EXPLAINER: More pressure on Fed from April jobs report | Economic news

By CHRISTOPHER RUGABER, AP business journalist

WASHINGTON (AP) — Friday’s jobs report for April provided mixed signals on the economic issue that worries Americans most: chronically high inflation.

On the one hand, the proportion of people working or looking for work fell in April after a series of increases. Having fewer people in the workforce means employers must raise wages to try to fill a record number of open jobs. Firms generally pass these higher labor costs on to consumers in the form of higher prices.

By contrast, average hourly wage increases slowed last month and weakened over the past three months, a trend that could ease inflationary pressures.

The offsetting trends come as the Federal Reserve accelerated its fight against inflation, which hit a four-decade high. This week, the Fed raised its key rate by half a percentage point – its most aggressive move since 2000 – and announced further significant rate hikes to come. Higher rates can slow borrowing and spending, but also risk triggering a recession.

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The evolution of inflation and the economy over the next few months will be decisive for the Fed to succeed in slowing the rise in prices without torpedoing growth.

Friday’s Labor Department report showed employers added 428,000 jobs in April, the 12th consecutive month of gains of 400,000 or more. The unemployment rate remained unchanged at 3.6%, just a tenth above its pre-pandemic level, the lowest rate in 50 years.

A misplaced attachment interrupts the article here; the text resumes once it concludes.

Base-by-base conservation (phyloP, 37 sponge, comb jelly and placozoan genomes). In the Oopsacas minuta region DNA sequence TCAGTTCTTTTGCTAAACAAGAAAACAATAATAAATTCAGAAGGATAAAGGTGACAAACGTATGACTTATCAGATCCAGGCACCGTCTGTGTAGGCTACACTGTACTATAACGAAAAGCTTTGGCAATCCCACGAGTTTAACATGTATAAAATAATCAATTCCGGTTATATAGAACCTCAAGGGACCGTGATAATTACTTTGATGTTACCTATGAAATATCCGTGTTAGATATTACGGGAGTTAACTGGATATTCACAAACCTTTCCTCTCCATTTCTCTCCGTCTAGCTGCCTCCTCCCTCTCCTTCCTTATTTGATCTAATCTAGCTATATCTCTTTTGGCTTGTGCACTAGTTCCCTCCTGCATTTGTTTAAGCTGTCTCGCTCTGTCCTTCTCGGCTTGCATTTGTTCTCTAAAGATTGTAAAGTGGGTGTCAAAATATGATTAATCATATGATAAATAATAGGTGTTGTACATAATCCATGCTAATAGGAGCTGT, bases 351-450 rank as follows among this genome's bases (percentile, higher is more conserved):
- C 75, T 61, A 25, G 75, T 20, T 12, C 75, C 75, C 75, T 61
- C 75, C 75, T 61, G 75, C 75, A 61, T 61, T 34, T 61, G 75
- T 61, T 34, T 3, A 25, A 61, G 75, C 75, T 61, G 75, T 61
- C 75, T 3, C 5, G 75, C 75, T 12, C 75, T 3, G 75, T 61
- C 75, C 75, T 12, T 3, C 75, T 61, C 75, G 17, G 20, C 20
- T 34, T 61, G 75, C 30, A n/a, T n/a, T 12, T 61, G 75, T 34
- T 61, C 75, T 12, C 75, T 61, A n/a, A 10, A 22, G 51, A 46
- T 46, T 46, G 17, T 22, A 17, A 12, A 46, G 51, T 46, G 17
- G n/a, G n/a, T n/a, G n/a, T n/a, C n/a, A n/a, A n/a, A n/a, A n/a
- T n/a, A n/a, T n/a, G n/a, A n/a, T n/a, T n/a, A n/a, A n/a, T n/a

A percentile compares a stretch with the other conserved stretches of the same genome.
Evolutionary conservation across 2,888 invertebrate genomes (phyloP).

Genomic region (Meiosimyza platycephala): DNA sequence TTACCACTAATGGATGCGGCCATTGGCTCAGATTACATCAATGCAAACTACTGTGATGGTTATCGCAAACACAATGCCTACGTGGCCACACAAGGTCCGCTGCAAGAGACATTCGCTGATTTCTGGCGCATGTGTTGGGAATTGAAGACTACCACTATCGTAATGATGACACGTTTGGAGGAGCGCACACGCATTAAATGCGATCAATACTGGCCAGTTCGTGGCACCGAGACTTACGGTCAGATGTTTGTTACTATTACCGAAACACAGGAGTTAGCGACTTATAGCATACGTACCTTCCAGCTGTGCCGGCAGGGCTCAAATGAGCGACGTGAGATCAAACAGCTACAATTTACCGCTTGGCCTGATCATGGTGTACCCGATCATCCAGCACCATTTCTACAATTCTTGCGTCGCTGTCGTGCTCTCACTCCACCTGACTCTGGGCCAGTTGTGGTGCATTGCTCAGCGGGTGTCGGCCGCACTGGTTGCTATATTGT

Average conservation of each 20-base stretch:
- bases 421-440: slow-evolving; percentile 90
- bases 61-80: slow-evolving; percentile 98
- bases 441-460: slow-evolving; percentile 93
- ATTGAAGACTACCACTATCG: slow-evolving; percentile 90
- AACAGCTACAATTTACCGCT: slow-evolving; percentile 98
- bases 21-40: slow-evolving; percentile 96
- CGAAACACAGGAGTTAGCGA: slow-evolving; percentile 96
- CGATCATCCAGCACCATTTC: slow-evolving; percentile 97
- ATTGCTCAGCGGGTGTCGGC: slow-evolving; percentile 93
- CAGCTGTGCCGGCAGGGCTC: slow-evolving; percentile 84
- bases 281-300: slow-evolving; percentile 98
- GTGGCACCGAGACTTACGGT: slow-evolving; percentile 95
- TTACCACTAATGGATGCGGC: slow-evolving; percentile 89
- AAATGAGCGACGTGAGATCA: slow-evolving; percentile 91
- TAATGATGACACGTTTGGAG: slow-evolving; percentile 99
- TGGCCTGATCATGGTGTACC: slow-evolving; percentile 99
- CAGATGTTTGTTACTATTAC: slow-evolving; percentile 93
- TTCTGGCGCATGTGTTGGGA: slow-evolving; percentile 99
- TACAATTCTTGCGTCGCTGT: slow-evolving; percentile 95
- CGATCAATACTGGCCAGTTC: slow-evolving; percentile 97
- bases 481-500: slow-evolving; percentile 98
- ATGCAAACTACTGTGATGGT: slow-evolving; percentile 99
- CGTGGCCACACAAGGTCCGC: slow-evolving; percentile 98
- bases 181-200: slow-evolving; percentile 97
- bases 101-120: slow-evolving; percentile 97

Here are five takeaways from the jobs report:


The proportion of Americans working or looking for work fell in April to 62.2% from 62.4% after three months of increases. April’s decline, although lasting only a month, ended an upward trend in the number of job seekers. Fewer workers and higher wages could make inflation harder to control.

“If the supply (of workers) does not pick up, these wage pressures are not going to subside,” said Peter Hooper, global head of economic research at Deutsche Bank. “And that means the Fed will have to do more,” which is to keep raising its key short-term rate, which would mean more expensive borrowing across the economy.


The average hourly wage rose 10 cents to $31.85 in April, a decent gain and a solid 5.5% more than a year ago. Still, that pace is well below the latest year-over-year inflation rate of 8.5%. As a result, most Americans lose purchasing power even as their wages rise.

That said, wage gains appear to be slowing, which could help reduce inflation. The average wage increase of 0.3% in April was lower than the 0.5% increase in March. And over the past three months, hourly wages have risen 0.9%, the slowest three-month pace in a year.

Higher wages are of course good for workers. But if they increase too quickly, without an increase in worker productivity, this tends to accelerate inflation. Slower wage growth, on the other hand, may be more sustainable because it helps contain inflation and allows the Fed to implement fewer rate hikes.